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With the Gaza Strippers and Cherry Valance, Friday, June 8, at the Beachland.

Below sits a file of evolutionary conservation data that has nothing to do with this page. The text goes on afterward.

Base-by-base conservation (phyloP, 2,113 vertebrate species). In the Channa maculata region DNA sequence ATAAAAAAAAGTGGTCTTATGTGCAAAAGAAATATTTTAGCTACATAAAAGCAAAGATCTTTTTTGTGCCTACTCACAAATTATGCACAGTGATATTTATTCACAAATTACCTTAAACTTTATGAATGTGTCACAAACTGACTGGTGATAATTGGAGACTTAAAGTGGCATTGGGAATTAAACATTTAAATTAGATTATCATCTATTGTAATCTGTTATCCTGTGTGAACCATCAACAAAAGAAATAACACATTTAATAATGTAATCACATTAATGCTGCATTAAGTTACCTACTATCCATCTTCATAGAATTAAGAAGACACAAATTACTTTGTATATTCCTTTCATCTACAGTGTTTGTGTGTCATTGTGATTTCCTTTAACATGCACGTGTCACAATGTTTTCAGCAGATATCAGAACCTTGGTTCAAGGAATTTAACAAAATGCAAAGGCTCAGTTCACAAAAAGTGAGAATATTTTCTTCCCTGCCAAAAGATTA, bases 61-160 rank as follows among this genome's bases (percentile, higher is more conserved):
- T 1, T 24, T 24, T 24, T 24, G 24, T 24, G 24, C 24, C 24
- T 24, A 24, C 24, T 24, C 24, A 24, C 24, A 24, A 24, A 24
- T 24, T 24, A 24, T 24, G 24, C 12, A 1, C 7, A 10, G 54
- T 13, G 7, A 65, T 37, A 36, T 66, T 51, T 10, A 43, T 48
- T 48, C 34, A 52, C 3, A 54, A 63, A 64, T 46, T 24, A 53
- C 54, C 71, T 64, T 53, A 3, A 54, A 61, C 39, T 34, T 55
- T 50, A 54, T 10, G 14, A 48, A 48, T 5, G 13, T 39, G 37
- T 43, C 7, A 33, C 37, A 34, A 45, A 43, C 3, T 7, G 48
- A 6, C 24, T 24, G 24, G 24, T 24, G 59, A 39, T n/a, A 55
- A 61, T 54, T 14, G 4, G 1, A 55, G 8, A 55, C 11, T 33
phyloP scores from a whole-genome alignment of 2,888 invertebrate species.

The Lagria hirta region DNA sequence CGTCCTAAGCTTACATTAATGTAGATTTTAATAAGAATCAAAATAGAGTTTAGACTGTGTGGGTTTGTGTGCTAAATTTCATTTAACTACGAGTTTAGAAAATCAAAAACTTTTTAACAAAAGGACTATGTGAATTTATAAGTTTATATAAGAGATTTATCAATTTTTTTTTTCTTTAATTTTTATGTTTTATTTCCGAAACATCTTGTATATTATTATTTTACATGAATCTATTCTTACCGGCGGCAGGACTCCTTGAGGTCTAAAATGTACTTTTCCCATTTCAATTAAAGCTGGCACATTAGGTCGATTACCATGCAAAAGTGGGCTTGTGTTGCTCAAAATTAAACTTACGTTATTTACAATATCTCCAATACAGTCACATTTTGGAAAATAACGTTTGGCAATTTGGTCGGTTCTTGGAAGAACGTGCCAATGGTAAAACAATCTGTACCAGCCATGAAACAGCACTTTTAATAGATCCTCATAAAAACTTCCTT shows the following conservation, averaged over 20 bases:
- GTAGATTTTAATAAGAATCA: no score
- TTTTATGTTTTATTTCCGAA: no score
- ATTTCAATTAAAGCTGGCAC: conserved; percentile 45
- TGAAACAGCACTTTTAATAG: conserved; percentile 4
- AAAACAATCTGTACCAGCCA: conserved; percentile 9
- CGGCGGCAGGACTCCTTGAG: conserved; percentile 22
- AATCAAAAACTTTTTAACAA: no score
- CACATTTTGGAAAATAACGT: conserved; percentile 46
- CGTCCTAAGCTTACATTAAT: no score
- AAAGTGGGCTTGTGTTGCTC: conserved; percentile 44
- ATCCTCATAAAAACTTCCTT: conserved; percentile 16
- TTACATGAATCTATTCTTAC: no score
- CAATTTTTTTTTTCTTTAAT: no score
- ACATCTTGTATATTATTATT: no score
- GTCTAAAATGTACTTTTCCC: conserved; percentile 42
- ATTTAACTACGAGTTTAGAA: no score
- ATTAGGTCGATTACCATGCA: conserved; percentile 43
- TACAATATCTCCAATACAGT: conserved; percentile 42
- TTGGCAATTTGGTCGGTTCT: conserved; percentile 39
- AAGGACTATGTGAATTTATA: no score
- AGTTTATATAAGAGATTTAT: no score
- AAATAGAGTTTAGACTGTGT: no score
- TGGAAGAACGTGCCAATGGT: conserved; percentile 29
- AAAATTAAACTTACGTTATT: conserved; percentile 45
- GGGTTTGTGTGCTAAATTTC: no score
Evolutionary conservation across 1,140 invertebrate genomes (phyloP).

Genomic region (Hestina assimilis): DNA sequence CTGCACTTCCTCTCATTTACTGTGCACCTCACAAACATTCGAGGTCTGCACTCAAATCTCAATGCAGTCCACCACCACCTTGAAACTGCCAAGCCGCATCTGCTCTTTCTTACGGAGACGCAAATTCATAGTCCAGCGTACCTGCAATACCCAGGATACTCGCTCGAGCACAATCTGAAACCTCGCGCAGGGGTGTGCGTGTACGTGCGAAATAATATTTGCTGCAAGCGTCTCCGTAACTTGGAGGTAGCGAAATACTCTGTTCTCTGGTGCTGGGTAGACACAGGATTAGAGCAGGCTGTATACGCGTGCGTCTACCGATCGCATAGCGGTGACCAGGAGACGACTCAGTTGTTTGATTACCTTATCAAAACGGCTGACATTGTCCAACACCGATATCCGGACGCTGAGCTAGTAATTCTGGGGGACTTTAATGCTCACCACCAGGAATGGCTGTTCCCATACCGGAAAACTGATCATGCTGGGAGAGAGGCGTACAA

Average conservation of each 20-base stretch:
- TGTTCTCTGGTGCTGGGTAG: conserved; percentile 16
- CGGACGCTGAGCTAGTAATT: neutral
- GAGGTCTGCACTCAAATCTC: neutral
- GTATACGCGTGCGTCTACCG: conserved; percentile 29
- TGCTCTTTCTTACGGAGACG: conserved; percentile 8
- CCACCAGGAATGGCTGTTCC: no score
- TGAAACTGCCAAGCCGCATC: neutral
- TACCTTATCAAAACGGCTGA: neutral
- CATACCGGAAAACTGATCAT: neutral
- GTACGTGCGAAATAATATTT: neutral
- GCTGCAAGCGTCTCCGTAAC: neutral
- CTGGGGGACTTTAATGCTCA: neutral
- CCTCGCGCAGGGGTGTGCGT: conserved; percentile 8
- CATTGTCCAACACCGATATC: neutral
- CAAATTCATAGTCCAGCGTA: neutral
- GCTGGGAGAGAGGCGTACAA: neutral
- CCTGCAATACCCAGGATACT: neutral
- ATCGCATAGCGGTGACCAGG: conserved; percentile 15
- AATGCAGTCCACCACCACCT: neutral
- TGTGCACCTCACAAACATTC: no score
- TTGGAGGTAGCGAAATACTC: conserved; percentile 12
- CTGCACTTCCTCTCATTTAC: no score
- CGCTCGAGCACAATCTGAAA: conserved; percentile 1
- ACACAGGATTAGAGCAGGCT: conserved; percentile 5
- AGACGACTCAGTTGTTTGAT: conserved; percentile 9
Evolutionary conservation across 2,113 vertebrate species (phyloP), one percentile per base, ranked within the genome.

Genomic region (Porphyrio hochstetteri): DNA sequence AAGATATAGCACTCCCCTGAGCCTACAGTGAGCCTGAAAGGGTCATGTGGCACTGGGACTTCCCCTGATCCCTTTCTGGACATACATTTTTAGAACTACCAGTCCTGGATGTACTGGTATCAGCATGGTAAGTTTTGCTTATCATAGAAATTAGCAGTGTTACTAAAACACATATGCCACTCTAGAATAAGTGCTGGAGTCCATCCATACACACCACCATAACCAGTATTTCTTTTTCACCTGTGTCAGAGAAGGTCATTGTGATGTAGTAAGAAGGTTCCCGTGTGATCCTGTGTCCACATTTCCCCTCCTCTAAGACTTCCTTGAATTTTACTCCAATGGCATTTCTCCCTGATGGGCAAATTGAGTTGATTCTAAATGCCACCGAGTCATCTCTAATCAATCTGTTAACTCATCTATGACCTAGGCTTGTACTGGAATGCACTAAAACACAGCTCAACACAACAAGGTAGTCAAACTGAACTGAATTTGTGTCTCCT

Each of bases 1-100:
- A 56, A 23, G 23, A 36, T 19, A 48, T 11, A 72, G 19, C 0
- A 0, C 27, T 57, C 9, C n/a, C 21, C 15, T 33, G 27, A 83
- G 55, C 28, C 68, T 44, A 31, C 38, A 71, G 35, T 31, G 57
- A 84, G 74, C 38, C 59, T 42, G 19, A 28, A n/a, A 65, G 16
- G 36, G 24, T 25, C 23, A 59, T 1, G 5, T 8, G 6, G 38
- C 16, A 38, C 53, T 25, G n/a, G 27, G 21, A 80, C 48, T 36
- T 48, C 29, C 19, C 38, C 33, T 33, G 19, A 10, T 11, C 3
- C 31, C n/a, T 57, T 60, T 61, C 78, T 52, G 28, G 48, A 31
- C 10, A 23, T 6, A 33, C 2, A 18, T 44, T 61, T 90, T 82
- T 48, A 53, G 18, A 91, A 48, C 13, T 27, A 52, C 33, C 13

Let the first half of this decade be remembered as a time when rock's ability to manufacture nostalgia broke down. The trouble is everywhere these days: on hip-hop albums, where rap artists sample samples to close the gap between last week and 1965, and on That '70's Show, where cast members dress as if they're ready for a Weezer concert --and the real Ted Nugent plays himself as a young Motor City Mad Man, some 20 years after the fact. You can even hear a strain of this confusion in the otherwise simple and direct rock of a band like L.A.'s Nebula, which borrows the Nuge's guitar thunder and makes it modern, simply by taking seriously the one joke that every former 10th-grade burnout knows, but keeps to himself: that if rock really means to make up for the pimply-faced inadequacies in us all, it had better be hard and loud. Formed by two original members of Fu Manchu, Nebula is part of an entire school of bands that follow the textbook left behind by lesser guitar gods of the '70s, guys like Mountain's Leslie West and Motorhead's Fast Eddie Clark. But, instead of pounding out self-consciously cartoonish sludge (think Nashville Pussy), the trio pounds out, well, sludge. Or maybe an update of Mudhoney's Superfuzz Bigmuff. The band is better live, of course, than on record. In fact, with the release of Charged, the gap between the two is as wide as it's ever been. But this fall-off aside, it's still amazing how well Nebula can use a stage to reanimate rock's most hyper-masculine fantasies, conjuring up a world of muscle cars and tube tops, with solid riffs -- and not a single reference to nookie.

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